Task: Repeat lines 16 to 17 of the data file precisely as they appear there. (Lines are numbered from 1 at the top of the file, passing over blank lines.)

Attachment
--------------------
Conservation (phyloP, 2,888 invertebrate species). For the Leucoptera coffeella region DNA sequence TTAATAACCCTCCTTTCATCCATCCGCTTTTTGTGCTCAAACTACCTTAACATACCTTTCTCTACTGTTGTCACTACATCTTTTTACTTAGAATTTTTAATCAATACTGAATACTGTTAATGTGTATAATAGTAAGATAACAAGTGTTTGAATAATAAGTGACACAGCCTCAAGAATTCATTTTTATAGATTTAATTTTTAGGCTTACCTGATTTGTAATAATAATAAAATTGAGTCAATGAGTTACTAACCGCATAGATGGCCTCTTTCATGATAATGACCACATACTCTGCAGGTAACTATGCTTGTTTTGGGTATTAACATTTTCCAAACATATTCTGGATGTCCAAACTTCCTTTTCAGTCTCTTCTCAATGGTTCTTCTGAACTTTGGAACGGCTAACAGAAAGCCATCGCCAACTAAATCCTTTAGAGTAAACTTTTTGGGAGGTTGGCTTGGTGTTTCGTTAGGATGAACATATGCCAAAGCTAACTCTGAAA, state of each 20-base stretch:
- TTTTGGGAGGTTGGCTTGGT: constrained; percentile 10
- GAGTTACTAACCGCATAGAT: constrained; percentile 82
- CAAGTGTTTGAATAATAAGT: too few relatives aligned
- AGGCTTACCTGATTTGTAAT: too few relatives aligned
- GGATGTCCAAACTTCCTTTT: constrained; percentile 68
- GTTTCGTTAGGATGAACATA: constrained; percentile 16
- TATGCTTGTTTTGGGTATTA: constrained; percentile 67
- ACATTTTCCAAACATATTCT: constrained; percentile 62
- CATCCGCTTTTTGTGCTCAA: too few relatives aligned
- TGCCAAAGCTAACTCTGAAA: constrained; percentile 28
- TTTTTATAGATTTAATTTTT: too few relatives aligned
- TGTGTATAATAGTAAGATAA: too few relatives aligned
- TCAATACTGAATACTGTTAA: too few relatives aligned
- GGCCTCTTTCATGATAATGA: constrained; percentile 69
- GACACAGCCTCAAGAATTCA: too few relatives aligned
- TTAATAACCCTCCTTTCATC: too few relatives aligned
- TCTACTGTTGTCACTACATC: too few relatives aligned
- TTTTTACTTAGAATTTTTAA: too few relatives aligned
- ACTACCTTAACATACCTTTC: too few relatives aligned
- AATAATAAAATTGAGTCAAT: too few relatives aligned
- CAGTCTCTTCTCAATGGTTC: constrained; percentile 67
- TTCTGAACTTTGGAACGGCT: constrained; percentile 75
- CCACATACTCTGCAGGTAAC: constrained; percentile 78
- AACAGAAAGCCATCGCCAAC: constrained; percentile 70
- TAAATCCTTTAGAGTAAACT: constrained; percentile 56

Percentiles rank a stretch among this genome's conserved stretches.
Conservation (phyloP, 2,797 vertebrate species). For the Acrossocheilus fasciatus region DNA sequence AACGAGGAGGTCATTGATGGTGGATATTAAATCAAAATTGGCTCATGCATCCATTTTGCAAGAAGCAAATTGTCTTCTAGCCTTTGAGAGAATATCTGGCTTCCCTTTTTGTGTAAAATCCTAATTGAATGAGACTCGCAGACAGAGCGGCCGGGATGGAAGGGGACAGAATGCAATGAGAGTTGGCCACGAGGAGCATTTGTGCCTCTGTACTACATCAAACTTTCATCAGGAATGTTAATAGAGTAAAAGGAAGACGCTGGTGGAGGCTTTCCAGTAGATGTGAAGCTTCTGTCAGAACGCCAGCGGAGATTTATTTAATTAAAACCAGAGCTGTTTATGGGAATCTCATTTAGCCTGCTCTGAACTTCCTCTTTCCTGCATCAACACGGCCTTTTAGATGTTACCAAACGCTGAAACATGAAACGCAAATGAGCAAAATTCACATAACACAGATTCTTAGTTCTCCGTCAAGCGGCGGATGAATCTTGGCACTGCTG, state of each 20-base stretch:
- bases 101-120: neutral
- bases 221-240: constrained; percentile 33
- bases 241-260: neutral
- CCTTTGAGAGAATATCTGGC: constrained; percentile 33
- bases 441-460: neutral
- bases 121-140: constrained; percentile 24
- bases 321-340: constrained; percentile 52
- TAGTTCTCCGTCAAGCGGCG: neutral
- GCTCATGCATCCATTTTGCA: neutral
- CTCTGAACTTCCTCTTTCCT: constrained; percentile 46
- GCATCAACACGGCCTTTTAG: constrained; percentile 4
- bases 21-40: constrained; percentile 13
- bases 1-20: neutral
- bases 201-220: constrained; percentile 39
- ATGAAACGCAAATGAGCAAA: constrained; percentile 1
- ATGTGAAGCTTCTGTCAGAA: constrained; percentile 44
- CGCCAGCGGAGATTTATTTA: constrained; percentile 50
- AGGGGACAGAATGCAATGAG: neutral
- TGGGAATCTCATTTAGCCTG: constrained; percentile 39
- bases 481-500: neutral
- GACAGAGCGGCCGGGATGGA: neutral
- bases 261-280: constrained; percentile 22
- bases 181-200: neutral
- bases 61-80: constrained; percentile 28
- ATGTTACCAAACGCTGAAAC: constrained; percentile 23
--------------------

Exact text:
- GACACAGCCTCAAGAATTCA: too few relatives aligned
- TTAATAACCCTCCTTTCATC: too few relatives aligned